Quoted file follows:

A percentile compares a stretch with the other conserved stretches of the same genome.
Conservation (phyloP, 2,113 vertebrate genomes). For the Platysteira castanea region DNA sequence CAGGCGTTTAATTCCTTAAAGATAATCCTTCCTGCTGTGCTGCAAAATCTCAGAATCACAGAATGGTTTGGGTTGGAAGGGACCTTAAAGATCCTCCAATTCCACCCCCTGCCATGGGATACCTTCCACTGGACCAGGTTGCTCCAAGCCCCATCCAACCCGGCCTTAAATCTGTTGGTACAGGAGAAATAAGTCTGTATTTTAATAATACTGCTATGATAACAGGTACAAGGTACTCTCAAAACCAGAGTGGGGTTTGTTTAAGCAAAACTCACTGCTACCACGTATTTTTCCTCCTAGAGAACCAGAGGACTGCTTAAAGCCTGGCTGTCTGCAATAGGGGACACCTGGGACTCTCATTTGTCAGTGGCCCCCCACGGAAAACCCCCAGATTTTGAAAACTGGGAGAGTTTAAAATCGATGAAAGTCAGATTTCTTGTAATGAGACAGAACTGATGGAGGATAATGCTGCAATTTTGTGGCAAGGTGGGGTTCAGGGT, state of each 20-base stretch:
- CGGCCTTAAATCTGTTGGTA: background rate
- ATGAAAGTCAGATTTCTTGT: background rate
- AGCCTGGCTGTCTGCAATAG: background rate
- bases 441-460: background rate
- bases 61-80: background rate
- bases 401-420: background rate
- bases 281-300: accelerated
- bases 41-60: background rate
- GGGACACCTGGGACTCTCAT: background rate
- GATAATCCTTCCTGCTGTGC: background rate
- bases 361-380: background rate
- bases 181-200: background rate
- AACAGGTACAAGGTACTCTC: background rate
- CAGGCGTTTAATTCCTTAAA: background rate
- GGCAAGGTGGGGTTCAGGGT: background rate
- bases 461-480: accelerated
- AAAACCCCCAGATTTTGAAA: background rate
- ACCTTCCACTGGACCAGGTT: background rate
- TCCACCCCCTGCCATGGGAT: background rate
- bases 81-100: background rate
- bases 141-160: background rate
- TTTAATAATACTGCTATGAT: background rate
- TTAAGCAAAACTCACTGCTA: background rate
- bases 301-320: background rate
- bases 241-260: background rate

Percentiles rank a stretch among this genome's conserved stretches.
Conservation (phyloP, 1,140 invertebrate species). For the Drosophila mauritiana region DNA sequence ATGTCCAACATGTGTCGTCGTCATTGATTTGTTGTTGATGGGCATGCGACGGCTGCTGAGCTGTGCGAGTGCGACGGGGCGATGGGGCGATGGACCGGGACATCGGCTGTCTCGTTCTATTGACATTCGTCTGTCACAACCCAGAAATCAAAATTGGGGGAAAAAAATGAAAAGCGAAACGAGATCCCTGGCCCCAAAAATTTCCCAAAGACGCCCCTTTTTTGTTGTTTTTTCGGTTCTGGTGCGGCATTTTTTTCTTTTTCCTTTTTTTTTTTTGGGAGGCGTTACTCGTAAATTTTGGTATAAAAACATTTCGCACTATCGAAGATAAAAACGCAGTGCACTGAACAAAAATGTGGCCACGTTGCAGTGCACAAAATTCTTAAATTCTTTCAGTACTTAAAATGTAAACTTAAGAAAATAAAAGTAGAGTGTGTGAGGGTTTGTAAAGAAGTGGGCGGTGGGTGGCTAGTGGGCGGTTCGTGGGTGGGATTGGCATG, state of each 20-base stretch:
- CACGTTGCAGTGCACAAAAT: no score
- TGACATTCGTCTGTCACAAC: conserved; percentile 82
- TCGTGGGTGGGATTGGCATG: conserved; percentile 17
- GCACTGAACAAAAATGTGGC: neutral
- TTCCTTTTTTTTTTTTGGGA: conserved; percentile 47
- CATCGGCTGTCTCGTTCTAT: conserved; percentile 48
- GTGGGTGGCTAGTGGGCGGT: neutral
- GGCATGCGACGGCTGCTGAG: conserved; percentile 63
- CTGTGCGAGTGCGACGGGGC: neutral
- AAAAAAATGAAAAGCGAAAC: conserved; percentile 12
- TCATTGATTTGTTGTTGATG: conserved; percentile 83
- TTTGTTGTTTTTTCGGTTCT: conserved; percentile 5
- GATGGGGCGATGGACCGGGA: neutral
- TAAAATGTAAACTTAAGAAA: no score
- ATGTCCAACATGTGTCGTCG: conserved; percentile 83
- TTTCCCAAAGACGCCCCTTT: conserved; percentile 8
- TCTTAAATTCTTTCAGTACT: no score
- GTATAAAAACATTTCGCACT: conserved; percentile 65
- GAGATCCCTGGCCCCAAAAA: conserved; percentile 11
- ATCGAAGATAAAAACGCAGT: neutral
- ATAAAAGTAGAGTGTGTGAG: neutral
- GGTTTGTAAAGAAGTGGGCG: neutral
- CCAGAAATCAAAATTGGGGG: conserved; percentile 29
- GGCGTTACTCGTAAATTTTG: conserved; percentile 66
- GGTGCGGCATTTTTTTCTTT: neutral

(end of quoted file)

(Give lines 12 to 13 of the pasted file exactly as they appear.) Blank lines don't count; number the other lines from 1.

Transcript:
- GATAATCCTTCCTGCTGTGC: background rate
- bases 361-380: background rate